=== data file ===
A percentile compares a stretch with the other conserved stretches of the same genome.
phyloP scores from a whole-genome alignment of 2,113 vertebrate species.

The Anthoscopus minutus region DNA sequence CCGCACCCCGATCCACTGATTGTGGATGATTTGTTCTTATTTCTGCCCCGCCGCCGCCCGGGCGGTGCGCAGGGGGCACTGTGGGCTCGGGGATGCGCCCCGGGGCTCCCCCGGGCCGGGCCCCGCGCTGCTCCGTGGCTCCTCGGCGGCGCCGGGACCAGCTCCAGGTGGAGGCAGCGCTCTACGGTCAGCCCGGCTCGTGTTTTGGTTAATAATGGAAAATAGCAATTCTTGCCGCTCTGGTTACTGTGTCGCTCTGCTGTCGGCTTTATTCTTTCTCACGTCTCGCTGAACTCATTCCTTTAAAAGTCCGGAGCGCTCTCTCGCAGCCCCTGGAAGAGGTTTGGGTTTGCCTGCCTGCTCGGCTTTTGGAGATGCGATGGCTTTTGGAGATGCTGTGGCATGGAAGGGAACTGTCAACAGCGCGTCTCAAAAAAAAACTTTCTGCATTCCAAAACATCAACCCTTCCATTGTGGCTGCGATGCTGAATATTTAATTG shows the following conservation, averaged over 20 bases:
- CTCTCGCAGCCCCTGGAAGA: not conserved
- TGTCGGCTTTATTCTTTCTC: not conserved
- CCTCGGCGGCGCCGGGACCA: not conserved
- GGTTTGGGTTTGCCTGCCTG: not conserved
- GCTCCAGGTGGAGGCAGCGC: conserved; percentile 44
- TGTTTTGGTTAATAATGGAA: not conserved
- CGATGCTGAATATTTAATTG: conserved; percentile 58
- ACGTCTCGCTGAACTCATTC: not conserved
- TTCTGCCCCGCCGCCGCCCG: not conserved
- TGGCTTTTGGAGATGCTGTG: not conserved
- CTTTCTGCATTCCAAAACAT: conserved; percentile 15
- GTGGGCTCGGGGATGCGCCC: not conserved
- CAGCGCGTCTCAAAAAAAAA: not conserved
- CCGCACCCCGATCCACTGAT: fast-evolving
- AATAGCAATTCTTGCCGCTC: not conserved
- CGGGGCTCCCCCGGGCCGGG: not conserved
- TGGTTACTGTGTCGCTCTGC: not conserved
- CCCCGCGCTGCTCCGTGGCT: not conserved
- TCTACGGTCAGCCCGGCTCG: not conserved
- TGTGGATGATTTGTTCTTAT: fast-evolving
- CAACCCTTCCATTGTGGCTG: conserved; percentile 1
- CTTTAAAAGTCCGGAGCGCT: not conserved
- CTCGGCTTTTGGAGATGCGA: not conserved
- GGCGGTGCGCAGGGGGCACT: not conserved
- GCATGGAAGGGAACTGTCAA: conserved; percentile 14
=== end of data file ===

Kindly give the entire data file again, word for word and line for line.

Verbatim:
A percentile compares a stretch with the other conserved stretches of the same genome.
phyloP scores from a whole-genome alignment of 2,113 vertebrate species.

The Anthoscopus minutus region DNA sequence CCGCACCCCGATCCACTGATTGTGGATGATTTGTTCTTATTTCTGCCCCGCCGCCGCCCGGGCGGTGCGCAGGGGGCACTGTGGGCTCGGGGATGCGCCCCGGGGCTCCCCCGGGCCGGGCCCCGCGCTGCTCCGTGGCTCCTCGGCGGCGCCGGGACCAGCTCCAGGTGGAGGCAGCGCTCTACGGTCAGCCCGGCTCGTGTTTTGGTTAATAATGGAAAATAGCAATTCTTGCCGCTCTGGTTACTGTGTCGCTCTGCTGTCGGCTTTATTCTTTCTCACGTCTCGCTGAACTCATTCCTTTAAAAGTCCGGAGCGCTCTCTCGCAGCCCCTGGAAGAGGTTTGGGTTTGCCTGCCTGCTCGGCTTTTGGAGATGCGATGGCTTTTGGAGATGCTGTGGCATGGAAGGGAACTGTCAACAGCGCGTCTCAAAAAAAAACTTTCTGCATTCCAAAACATCAACCCTTCCATTGTGGCTGCGATGCTGAATATTTAATTG shows the following conservation, averaged over 20 bases:
- CTCTCGCAGCCCCTGGAAGA: not conserved
- TGTCGGCTTTATTCTTTCTC: not conserved
- CCTCGGCGGCGCCGGGACCA: not conserved
- GGTTTGGGTTTGCCTGCCTG: not conserved
- GCTCCAGGTGGAGGCAGCGC: conserved; percentile 44
- TGTTTTGGTTAATAATGGAA: not conserved
- CGATGCTGAATATTTAATTG: conserved; percentile 58
- ACGTCTCGCTGAACTCATTC: not conserved
- TTCTGCCCCGCCGCCGCCCG: not conserved
- TGGCTTTTGGAGATGCTGTG: not conserved
- CTTTCTGCATTCCAAAACAT: conserved; percentile 15
- GTGGGCTCGGGGATGCGCCC: not conserved
- CAGCGCGTCTCAAAAAAAAA: not conserved
- CCGCACCCCGATCCACTGAT: fast-evolving
- AATAGCAATTCTTGCCGCTC: not conserved
- CGGGGCTCCCCCGGGCCGGG: not conserved
- TGGTTACTGTGTCGCTCTGC: not conserved
- CCCCGCGCTGCTCCGTGGCT: not conserved
- TCTACGGTCAGCCCGGCTCG: not conserved
- TGTGGATGATTTGTTCTTAT: fast-evolving
- CAACCCTTCCATTGTGGCTG: conserved; percentile 1
- CTTTAAAAGTCCGGAGCGCT: not conserved
- CTCGGCTTTTGGAGATGCGA: not conserved
- GGCGGTGCGCAGGGGGCACT: not conserved
- GCATGGAAGGGAACTGTCAA: conserved; percentile 14